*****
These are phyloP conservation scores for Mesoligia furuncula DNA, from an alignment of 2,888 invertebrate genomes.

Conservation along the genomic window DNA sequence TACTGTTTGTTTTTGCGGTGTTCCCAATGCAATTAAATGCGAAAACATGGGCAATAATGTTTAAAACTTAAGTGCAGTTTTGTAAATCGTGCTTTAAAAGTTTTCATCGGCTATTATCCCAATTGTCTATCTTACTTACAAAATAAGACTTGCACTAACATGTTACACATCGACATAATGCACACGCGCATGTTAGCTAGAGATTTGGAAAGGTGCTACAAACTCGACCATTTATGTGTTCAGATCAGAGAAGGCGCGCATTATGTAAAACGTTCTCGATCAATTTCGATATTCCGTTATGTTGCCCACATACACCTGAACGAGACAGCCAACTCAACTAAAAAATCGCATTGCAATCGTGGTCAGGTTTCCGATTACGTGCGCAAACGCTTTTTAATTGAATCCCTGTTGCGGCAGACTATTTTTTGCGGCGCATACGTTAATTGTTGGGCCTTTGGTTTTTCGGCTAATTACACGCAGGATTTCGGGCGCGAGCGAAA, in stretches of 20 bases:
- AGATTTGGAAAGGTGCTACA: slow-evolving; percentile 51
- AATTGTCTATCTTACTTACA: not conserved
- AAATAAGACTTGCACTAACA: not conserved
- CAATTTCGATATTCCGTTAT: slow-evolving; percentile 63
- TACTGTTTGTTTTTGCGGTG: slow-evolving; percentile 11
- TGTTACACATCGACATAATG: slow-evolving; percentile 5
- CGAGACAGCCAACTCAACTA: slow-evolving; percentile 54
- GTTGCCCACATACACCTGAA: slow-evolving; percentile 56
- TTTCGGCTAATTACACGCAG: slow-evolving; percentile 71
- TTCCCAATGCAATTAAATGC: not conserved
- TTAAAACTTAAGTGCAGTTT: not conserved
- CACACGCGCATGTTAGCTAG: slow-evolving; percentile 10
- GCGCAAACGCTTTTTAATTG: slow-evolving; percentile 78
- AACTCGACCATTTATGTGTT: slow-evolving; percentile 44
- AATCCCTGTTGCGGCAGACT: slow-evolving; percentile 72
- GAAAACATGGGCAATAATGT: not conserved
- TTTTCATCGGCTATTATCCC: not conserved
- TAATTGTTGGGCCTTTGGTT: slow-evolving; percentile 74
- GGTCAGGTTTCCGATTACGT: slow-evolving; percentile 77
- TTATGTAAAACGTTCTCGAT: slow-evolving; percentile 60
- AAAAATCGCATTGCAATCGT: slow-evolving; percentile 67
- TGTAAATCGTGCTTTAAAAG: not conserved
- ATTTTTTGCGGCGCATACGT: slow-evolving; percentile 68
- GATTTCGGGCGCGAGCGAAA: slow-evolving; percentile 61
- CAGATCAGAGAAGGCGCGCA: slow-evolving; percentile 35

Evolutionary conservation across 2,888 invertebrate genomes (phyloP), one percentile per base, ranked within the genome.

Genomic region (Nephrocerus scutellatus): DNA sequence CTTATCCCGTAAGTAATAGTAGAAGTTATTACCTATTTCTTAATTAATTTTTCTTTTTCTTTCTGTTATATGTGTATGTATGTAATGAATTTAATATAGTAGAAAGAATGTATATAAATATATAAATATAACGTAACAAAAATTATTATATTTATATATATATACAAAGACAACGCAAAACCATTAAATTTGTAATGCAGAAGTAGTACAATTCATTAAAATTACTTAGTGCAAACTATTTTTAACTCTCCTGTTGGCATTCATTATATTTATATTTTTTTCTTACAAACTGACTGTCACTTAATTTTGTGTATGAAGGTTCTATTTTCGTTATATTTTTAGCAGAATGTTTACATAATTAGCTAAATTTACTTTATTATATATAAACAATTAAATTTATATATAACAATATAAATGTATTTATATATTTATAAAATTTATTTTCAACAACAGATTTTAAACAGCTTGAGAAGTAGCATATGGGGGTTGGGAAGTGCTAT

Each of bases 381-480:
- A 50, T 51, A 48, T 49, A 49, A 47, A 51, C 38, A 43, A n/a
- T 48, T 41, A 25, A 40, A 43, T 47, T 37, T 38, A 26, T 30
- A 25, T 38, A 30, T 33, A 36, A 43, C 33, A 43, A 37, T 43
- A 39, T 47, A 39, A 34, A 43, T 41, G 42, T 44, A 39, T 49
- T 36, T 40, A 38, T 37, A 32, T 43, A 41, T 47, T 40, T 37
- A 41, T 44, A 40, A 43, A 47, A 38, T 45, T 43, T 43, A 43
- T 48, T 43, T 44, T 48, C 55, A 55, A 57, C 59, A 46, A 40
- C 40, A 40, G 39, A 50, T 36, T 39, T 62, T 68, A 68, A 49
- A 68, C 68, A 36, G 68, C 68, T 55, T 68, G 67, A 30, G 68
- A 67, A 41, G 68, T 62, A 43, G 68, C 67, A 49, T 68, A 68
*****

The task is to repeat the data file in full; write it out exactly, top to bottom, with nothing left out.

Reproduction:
These are phyloP conservation scores for Mesoligia furuncula DNA, from an alignment of 2,888 invertebrate genomes.

Conservation along the genomic window DNA sequence TACTGTTTGTTTTTGCGGTGTTCCCAATGCAATTAAATGCGAAAACATGGGCAATAATGTTTAAAACTTAAGTGCAGTTTTGTAAATCGTGCTTTAAAAGTTTTCATCGGCTATTATCCCAATTGTCTATCTTACTTACAAAATAAGACTTGCACTAACATGTTACACATCGACATAATGCACACGCGCATGTTAGCTAGAGATTTGGAAAGGTGCTACAAACTCGACCATTTATGTGTTCAGATCAGAGAAGGCGCGCATTATGTAAAACGTTCTCGATCAATTTCGATATTCCGTTATGTTGCCCACATACACCTGAACGAGACAGCCAACTCAACTAAAAAATCGCATTGCAATCGTGGTCAGGTTTCCGATTACGTGCGCAAACGCTTTTTAATTGAATCCCTGTTGCGGCAGACTATTTTTTGCGGCGCATACGTTAATTGTTGGGCCTTTGGTTTTTCGGCTAATTACACGCAGGATTTCGGGCGCGAGCGAAA, in stretches of 20 bases:
- AGATTTGGAAAGGTGCTACA: slow-evolving; percentile 51
- AATTGTCTATCTTACTTACA: not conserved
- AAATAAGACTTGCACTAACA: not conserved
- CAATTTCGATATTCCGTTAT: slow-evolving; percentile 63
- TACTGTTTGTTTTTGCGGTG: slow-evolving; percentile 11
- TGTTACACATCGACATAATG: slow-evolving; percentile 5
- CGAGACAGCCAACTCAACTA: slow-evolving; percentile 54
- GTTGCCCACATACACCTGAA: slow-evolving; percentile 56
- TTTCGGCTAATTACACGCAG: slow-evolving; percentile 71
- TTCCCAATGCAATTAAATGC: not conserved
- TTAAAACTTAAGTGCAGTTT: not conserved
- CACACGCGCATGTTAGCTAG: slow-evolving; percentile 10
- GCGCAAACGCTTTTTAATTG: slow-evolving; percentile 78
- AACTCGACCATTTATGTGTT: slow-evolving; percentile 44
- AATCCCTGTTGCGGCAGACT: slow-evolving; percentile 72
- GAAAACATGGGCAATAATGT: not conserved
- TTTTCATCGGCTATTATCCC: not conserved
- TAATTGTTGGGCCTTTGGTT: slow-evolving; percentile 74
- GGTCAGGTTTCCGATTACGT: slow-evolving; percentile 77
- TTATGTAAAACGTTCTCGAT: slow-evolving; percentile 60
- AAAAATCGCATTGCAATCGT: slow-evolving; percentile 67
- TGTAAATCGTGCTTTAAAAG: not conserved
- ATTTTTTGCGGCGCATACGT: slow-evolving; percentile 68
- GATTTCGGGCGCGAGCGAAA: slow-evolving; percentile 61
- CAGATCAGAGAAGGCGCGCA: slow-evolving; percentile 35

Evolutionary conservation across 2,888 invertebrate genomes (phyloP), one percentile per base, ranked within the genome.

Genomic region (Nephrocerus scutellatus): DNA sequence CTTATCCCGTAAGTAATAGTAGAAGTTATTACCTATTTCTTAATTAATTTTTCTTTTTCTTTCTGTTATATGTGTATGTATGTAATGAATTTAATATAGTAGAAAGAATGTATATAAATATATAAATATAACGTAACAAAAATTATTATATTTATATATATATACAAAGACAACGCAAAACCATTAAATTTGTAATGCAGAAGTAGTACAATTCATTAAAATTACTTAGTGCAAACTATTTTTAACTCTCCTGTTGGCATTCATTATATTTATATTTTTTTCTTACAAACTGACTGTCACTTAATTTTGTGTATGAAGGTTCTATTTTCGTTATATTTTTAGCAGAATGTTTACATAATTAGCTAAATTTACTTTATTATATATAAACAATTAAATTTATATATAACAATATAAATGTATTTATATATTTATAAAATTTATTTTCAACAACAGATTTTAAACAGCTTGAGAAGTAGCATATGGGGGTTGGGAAGTGCTAT

Each of bases 381-480:
- A 50, T 51, A 48, T 49, A 49, A 47, A 51, C 38, A 43, A n/a
- T 48, T 41, A 25, A 40, A 43, T 47, T 37, T 38, A 26, T 30
- A 25, T 38, A 30, T 33, A 36, A 43, C 33, A 43, A 37, T 43
- A 39, T 47, A 39, A 34, A 43, T 41, G 42, T 44, A 39, T 49
- T 36, T 40, A 38, T 37, A 32, T 43, A 41, T 47, T 40, T 37
- A 41, T 44, A 40, A 43, A 47, A 38, T 45, T 43, T 43, A 43
- T 48, T 43, T 44, T 48, C 55, A 55, A 57, C 59, A 46, A 40
- C 40, A 40, G 39, A 50, T 36, T 39, T 62, T 68, A 68, A 49
- A 68, C 68, A 36, G 68, C 68, T 55, T 68, G 67, A 30, G 68
- A 67, A 41, G 68, T 62, A 43, G 68, C 67, A 49, T 68, A 68